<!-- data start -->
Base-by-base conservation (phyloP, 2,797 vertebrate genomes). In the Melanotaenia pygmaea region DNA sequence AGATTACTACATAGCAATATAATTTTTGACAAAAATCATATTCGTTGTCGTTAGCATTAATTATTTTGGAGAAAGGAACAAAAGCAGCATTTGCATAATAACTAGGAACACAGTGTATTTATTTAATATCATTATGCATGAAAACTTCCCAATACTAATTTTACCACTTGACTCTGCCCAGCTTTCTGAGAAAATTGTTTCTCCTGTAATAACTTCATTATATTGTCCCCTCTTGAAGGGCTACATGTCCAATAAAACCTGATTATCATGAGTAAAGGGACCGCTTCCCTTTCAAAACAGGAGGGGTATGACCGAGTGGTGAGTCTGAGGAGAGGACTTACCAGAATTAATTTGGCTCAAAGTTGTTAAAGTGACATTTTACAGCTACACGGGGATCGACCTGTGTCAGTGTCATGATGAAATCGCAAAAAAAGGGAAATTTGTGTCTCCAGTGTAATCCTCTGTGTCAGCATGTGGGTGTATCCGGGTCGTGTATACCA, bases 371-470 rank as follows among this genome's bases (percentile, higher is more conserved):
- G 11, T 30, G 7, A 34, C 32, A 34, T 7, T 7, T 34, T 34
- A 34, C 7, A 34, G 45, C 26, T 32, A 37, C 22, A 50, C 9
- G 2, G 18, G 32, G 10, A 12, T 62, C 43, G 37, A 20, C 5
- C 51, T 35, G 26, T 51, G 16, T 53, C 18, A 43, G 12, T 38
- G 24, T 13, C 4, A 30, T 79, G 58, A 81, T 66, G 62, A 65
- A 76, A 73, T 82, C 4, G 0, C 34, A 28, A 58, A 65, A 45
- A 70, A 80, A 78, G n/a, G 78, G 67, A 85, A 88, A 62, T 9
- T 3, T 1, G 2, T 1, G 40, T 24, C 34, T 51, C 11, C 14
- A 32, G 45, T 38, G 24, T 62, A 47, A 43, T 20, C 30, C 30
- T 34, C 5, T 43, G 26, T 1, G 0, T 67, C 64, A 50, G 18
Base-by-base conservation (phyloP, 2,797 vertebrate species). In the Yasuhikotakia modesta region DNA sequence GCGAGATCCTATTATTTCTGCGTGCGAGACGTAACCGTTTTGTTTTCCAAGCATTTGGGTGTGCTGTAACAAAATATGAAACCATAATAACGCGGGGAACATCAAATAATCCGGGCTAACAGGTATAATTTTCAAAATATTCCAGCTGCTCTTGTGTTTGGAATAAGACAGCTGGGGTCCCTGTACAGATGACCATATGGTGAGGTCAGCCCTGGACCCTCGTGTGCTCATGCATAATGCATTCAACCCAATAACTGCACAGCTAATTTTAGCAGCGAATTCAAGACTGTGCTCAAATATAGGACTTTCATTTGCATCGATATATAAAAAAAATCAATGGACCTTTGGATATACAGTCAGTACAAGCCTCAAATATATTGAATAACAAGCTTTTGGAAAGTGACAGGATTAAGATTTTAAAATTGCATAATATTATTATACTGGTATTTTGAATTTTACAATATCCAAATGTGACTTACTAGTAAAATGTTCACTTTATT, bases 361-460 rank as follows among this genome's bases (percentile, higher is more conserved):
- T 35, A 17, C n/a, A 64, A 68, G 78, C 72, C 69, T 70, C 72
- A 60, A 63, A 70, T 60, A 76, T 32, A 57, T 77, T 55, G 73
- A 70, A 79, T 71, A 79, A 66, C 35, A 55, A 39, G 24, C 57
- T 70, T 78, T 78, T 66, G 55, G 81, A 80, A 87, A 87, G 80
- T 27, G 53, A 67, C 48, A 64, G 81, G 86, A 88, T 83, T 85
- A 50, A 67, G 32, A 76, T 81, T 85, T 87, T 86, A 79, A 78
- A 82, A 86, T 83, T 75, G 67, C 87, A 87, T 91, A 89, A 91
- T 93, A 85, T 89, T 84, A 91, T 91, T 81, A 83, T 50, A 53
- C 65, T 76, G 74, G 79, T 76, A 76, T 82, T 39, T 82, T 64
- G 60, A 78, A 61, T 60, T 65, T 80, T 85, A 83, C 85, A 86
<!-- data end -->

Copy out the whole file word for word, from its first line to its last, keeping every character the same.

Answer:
Base-by-base conservation (phyloP, 2,797 vertebrate genomes). In the Melanotaenia pygmaea region DNA sequence AGATTACTACATAGCAATATAATTTTTGACAAAAATCATATTCGTTGTCGTTAGCATTAATTATTTTGGAGAAAGGAACAAAAGCAGCATTTGCATAATAACTAGGAACACAGTGTATTTATTTAATATCATTATGCATGAAAACTTCCCAATACTAATTTTACCACTTGACTCTGCCCAGCTTTCTGAGAAAATTGTTTCTCCTGTAATAACTTCATTATATTGTCCCCTCTTGAAGGGCTACATGTCCAATAAAACCTGATTATCATGAGTAAAGGGACCGCTTCCCTTTCAAAACAGGAGGGGTATGACCGAGTGGTGAGTCTGAGGAGAGGACTTACCAGAATTAATTTGGCTCAAAGTTGTTAAAGTGACATTTTACAGCTACACGGGGATCGACCTGTGTCAGTGTCATGATGAAATCGCAAAAAAAGGGAAATTTGTGTCTCCAGTGTAATCCTCTGTGTCAGCATGTGGGTGTATCCGGGTCGTGTATACCA, bases 371-470 rank as follows among this genome's bases (percentile, higher is more conserved):
- G 11, T 30, G 7, A 34, C 32, A 34, T 7, T 7, T 34, T 34
- A 34, C 7, A 34, G 45, C 26, T 32, A 37, C 22, A 50, C 9
- G 2, G 18, G 32, G 10, A 12, T 62, C 43, G 37, A 20, C 5
- C 51, T 35, G 26, T 51, G 16, T 53, C 18, A 43, G 12, T 38
- G 24, T 13, C 4, A 30, T 79, G 58, A 81, T 66, G 62, A 65
- A 76, A 73, T 82, C 4, G 0, C 34, A 28, A 58, A 65, A 45
- A 70, A 80, A 78, G n/a, G 78, G 67, A 85, A 88, A 62, T 9
- T 3, T 1, G 2, T 1, G 40, T 24, C 34, T 51, C 11, C 14
- A 32, G 45, T 38, G 24, T 62, A 47, A 43, T 20, C 30, C 30
- T 34, C 5, T 43, G 26, T 1, G 0, T 67, C 64, A 50, G 18
Base-by-base conservation (phyloP, 2,797 vertebrate species). In the Yasuhikotakia modesta region DNA sequence GCGAGATCCTATTATTTCTGCGTGCGAGACGTAACCGTTTTGTTTTCCAAGCATTTGGGTGTGCTGTAACAAAATATGAAACCATAATAACGCGGGGAACATCAAATAATCCGGGCTAACAGGTATAATTTTCAAAATATTCCAGCTGCTCTTGTGTTTGGAATAAGACAGCTGGGGTCCCTGTACAGATGACCATATGGTGAGGTCAGCCCTGGACCCTCGTGTGCTCATGCATAATGCATTCAACCCAATAACTGCACAGCTAATTTTAGCAGCGAATTCAAGACTGTGCTCAAATATAGGACTTTCATTTGCATCGATATATAAAAAAAATCAATGGACCTTTGGATATACAGTCAGTACAAGCCTCAAATATATTGAATAACAAGCTTTTGGAAAGTGACAGGATTAAGATTTTAAAATTGCATAATATTATTATACTGGTATTTTGAATTTTACAATATCCAAATGTGACTTACTAGTAAAATGTTCACTTTATT, bases 361-460 rank as follows among this genome's bases (percentile, higher is more conserved):
- T 35, A 17, C n/a, A 64, A 68, G 78, C 72, C 69, T 70, C 72
- A 60, A 63, A 70, T 60, A 76, T 32, A 57, T 77, T 55, G 73
- A 70, A 79, T 71, A 79, A 66, C 35, A 55, A 39, G 24, C 57
- T 70, T 78, T 78, T 66, G 55, G 81, A 80, A 87, A 87, G 80
- T 27, G 53, A 67, C 48, A 64, G 81, G 86, A 88, T 83, T 85
- A 50, A 67, G 32, A 76, T 81, T 85, T 87, T 86, A 79, A 78
- A 82, A 86, T 83, T 75, G 67, C 87, A 87, T 91, A 89, A 91
- T 93, A 85, T 89, T 84, A 91, T 91, T 81, A 83, T 50, A 53
- C 65, T 76, G 74, G 79, T 76, A 76, T 82, T 39, T 82, T 64
- G 60, A 78, A 61, T 60, T 65, T 80, T 85, A 83, C 85, A 86